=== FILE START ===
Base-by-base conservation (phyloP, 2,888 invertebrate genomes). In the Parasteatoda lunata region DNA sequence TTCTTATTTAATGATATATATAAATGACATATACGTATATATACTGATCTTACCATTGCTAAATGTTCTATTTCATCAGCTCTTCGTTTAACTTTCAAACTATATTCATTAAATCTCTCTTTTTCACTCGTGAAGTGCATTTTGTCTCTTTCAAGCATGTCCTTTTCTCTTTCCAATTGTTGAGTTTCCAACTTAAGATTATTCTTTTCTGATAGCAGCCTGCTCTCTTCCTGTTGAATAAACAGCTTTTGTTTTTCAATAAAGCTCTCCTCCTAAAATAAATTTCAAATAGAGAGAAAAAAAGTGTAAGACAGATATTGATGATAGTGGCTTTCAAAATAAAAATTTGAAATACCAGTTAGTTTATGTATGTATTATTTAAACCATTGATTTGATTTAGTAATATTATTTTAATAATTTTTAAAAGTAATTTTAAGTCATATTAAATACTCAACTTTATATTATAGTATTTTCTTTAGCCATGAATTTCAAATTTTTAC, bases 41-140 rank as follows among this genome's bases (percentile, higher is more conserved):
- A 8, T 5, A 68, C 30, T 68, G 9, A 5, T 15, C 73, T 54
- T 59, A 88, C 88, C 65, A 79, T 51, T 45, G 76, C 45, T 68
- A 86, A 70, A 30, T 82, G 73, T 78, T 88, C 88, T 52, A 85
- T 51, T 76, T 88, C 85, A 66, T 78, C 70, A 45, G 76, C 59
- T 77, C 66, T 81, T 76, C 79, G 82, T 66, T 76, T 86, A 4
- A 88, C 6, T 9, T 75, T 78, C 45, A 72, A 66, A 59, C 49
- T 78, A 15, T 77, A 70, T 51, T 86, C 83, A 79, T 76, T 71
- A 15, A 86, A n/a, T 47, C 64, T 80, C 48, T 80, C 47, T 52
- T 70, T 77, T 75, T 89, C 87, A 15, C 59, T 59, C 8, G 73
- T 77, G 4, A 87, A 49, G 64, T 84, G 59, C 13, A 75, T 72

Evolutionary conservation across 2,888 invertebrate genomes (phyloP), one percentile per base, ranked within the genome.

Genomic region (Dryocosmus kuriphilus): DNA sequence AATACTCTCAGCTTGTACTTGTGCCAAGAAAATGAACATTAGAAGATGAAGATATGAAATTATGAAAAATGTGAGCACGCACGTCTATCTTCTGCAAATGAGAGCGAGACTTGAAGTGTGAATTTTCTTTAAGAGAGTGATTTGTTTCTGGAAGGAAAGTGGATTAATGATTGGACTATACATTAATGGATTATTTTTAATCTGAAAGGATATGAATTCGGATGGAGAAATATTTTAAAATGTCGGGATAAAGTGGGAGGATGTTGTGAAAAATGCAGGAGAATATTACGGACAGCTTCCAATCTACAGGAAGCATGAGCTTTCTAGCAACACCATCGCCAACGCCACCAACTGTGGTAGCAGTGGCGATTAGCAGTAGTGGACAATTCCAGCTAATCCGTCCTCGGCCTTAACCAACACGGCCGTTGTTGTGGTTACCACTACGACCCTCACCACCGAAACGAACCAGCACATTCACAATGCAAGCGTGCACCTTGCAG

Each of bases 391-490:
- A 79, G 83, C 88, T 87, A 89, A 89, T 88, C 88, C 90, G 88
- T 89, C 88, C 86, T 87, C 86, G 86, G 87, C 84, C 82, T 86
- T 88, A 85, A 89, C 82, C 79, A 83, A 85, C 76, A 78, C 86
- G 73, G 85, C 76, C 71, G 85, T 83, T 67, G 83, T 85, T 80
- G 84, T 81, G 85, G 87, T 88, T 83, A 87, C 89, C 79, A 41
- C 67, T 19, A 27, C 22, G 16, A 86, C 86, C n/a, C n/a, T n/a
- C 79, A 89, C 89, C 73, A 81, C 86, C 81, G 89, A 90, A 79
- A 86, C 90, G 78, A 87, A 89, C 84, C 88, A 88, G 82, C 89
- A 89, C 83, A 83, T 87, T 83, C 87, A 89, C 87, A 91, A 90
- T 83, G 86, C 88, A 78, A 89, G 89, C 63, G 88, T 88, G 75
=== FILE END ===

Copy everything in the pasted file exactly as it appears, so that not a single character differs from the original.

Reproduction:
Base-by-base conservation (phyloP, 2,888 invertebrate genomes). In the Parasteatoda lunata region DNA sequence TTCTTATTTAATGATATATATAAATGACATATACGTATATATACTGATCTTACCATTGCTAAATGTTCTATTTCATCAGCTCTTCGTTTAACTTTCAAACTATATTCATTAAATCTCTCTTTTTCACTCGTGAAGTGCATTTTGTCTCTTTCAAGCATGTCCTTTTCTCTTTCCAATTGTTGAGTTTCCAACTTAAGATTATTCTTTTCTGATAGCAGCCTGCTCTCTTCCTGTTGAATAAACAGCTTTTGTTTTTCAATAAAGCTCTCCTCCTAAAATAAATTTCAAATAGAGAGAAAAAAAGTGTAAGACAGATATTGATGATAGTGGCTTTCAAAATAAAAATTTGAAATACCAGTTAGTTTATGTATGTATTATTTAAACCATTGATTTGATTTAGTAATATTATTTTAATAATTTTTAAAAGTAATTTTAAGTCATATTAAATACTCAACTTTATATTATAGTATTTTCTTTAGCCATGAATTTCAAATTTTTAC, bases 41-140 rank as follows among this genome's bases (percentile, higher is more conserved):
- A 8, T 5, A 68, C 30, T 68, G 9, A 5, T 15, C 73, T 54
- T 59, A 88, C 88, C 65, A 79, T 51, T 45, G 76, C 45, T 68
- A 86, A 70, A 30, T 82, G 73, T 78, T 88, C 88, T 52, A 85
- T 51, T 76, T 88, C 85, A 66, T 78, C 70, A 45, G 76, C 59
- T 77, C 66, T 81, T 76, C 79, G 82, T 66, T 76, T 86, A 4
- A 88, C 6, T 9, T 75, T 78, C 45, A 72, A 66, A 59, C 49
- T 78, A 15, T 77, A 70, T 51, T 86, C 83, A 79, T 76, T 71
- A 15, A 86, A n/a, T 47, C 64, T 80, C 48, T 80, C 47, T 52
- T 70, T 77, T 75, T 89, C 87, A 15, C 59, T 59, C 8, G 73
- T 77, G 4, A 87, A 49, G 64, T 84, G 59, C 13, A 75, T 72

Evolutionary conservation across 2,888 invertebrate genomes (phyloP), one percentile per base, ranked within the genome.

Genomic region (Dryocosmus kuriphilus): DNA sequence AATACTCTCAGCTTGTACTTGTGCCAAGAAAATGAACATTAGAAGATGAAGATATGAAATTATGAAAAATGTGAGCACGCACGTCTATCTTCTGCAAATGAGAGCGAGACTTGAAGTGTGAATTTTCTTTAAGAGAGTGATTTGTTTCTGGAAGGAAAGTGGATTAATGATTGGACTATACATTAATGGATTATTTTTAATCTGAAAGGATATGAATTCGGATGGAGAAATATTTTAAAATGTCGGGATAAAGTGGGAGGATGTTGTGAAAAATGCAGGAGAATATTACGGACAGCTTCCAATCTACAGGAAGCATGAGCTTTCTAGCAACACCATCGCCAACGCCACCAACTGTGGTAGCAGTGGCGATTAGCAGTAGTGGACAATTCCAGCTAATCCGTCCTCGGCCTTAACCAACACGGCCGTTGTTGTGGTTACCACTACGACCCTCACCACCGAAACGAACCAGCACATTCACAATGCAAGCGTGCACCTTGCAG

Each of bases 391-490:
- A 79, G 83, C 88, T 87, A 89, A 89, T 88, C 88, C 90, G 88
- T 89, C 88, C 86, T 87, C 86, G 86, G 87, C 84, C 82, T 86
- T 88, A 85, A 89, C 82, C 79, A 83, A 85, C 76, A 78, C 86
- G 73, G 85, C 76, C 71, G 85, T 83, T 67, G 83, T 85, T 80
- G 84, T 81, G 85, G 87, T 88, T 83, A 87, C 89, C 79, A 41
- C 67, T 19, A 27, C 22, G 16, A 86, C 86, C n/a, C n/a, T n/a
- C 79, A 89, C 89, C 73, A 81, C 86, C 81, G 89, A 90, A 79
- A 86, C 90, G 78, A 87, A 89, C 84, C 88, A 88, G 82, C 89
- A 89, C 83, A 83, T 87, T 83, C 87, A 89, C 87, A 91, A 90
- T 83, G 86, C 88, A 78, A 89, G 89, C 63, G 88, T 88, G 75